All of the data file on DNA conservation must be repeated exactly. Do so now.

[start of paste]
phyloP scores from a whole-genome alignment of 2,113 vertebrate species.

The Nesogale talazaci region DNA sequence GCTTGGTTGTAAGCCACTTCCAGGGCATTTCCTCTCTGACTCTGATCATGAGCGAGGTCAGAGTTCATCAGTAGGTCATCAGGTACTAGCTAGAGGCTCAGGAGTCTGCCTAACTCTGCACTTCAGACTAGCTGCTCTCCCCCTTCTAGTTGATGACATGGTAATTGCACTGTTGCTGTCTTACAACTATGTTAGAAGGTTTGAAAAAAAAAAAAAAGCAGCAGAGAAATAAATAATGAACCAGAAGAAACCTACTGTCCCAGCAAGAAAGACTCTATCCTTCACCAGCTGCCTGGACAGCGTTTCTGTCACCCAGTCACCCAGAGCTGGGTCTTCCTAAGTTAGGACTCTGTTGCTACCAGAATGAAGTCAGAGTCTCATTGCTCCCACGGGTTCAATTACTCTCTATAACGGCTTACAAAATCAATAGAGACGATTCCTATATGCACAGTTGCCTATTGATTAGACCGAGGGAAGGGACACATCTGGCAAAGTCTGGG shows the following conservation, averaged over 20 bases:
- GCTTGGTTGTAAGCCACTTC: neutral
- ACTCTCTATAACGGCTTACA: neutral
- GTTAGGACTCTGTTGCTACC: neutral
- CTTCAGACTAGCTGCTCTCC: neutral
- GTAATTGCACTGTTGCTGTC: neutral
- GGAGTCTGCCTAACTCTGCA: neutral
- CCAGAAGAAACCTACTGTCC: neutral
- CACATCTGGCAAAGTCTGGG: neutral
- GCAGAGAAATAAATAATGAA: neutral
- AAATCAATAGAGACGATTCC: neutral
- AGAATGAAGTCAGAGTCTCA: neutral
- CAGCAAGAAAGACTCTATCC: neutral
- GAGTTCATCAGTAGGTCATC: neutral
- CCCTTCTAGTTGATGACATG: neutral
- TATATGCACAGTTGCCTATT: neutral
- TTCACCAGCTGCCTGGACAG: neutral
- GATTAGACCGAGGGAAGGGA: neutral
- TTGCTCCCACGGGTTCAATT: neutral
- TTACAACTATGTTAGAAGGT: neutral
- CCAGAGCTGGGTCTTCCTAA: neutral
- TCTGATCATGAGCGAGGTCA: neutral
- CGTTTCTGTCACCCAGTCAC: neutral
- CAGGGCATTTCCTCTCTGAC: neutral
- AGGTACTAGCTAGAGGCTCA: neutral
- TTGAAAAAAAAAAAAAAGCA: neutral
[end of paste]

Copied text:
phyloP scores from a whole-genome alignment of 2,113 vertebrate species.

The Nesogale talazaci region DNA sequence GCTTGGTTGTAAGCCACTTCCAGGGCATTTCCTCTCTGACTCTGATCATGAGCGAGGTCAGAGTTCATCAGTAGGTCATCAGGTACTAGCTAGAGGCTCAGGAGTCTGCCTAACTCTGCACTTCAGACTAGCTGCTCTCCCCCTTCTAGTTGATGACATGGTAATTGCACTGTTGCTGTCTTACAACTATGTTAGAAGGTTTGAAAAAAAAAAAAAAGCAGCAGAGAAATAAATAATGAACCAGAAGAAACCTACTGTCCCAGCAAGAAAGACTCTATCCTTCACCAGCTGCCTGGACAGCGTTTCTGTCACCCAGTCACCCAGAGCTGGGTCTTCCTAAGTTAGGACTCTGTTGCTACCAGAATGAAGTCAGAGTCTCATTGCTCCCACGGGTTCAATTACTCTCTATAACGGCTTACAAAATCAATAGAGACGATTCCTATATGCACAGTTGCCTATTGATTAGACCGAGGGAAGGGACACATCTGGCAAAGTCTGGG shows the following conservation, averaged over 20 bases:
- GCTTGGTTGTAAGCCACTTC: neutral
- ACTCTCTATAACGGCTTACA: neutral
- GTTAGGACTCTGTTGCTACC: neutral
- CTTCAGACTAGCTGCTCTCC: neutral
- GTAATTGCACTGTTGCTGTC: neutral
- GGAGTCTGCCTAACTCTGCA: neutral
- CCAGAAGAAACCTACTGTCC: neutral
- CACATCTGGCAAAGTCTGGG: neutral
- GCAGAGAAATAAATAATGAA: neutral
- AAATCAATAGAGACGATTCC: neutral
- AGAATGAAGTCAGAGTCTCA: neutral
- CAGCAAGAAAGACTCTATCC: neutral
- GAGTTCATCAGTAGGTCATC: neutral
- CCCTTCTAGTTGATGACATG: neutral
- TATATGCACAGTTGCCTATT: neutral
- TTCACCAGCTGCCTGGACAG: neutral
- GATTAGACCGAGGGAAGGGA: neutral
- TTGCTCCCACGGGTTCAATT: neutral
- TTACAACTATGTTAGAAGGT: neutral
- CCAGAGCTGGGTCTTCCTAA: neutral
- TCTGATCATGAGCGAGGTCA: neutral
- CGTTTCTGTCACCCAGTCAC: neutral
- CAGGGCATTTCCTCTCTGAC: neutral
- AGGTACTAGCTAGAGGCTCA: neutral
- TTGAAAAAAAAAAAAAAGCA: neutral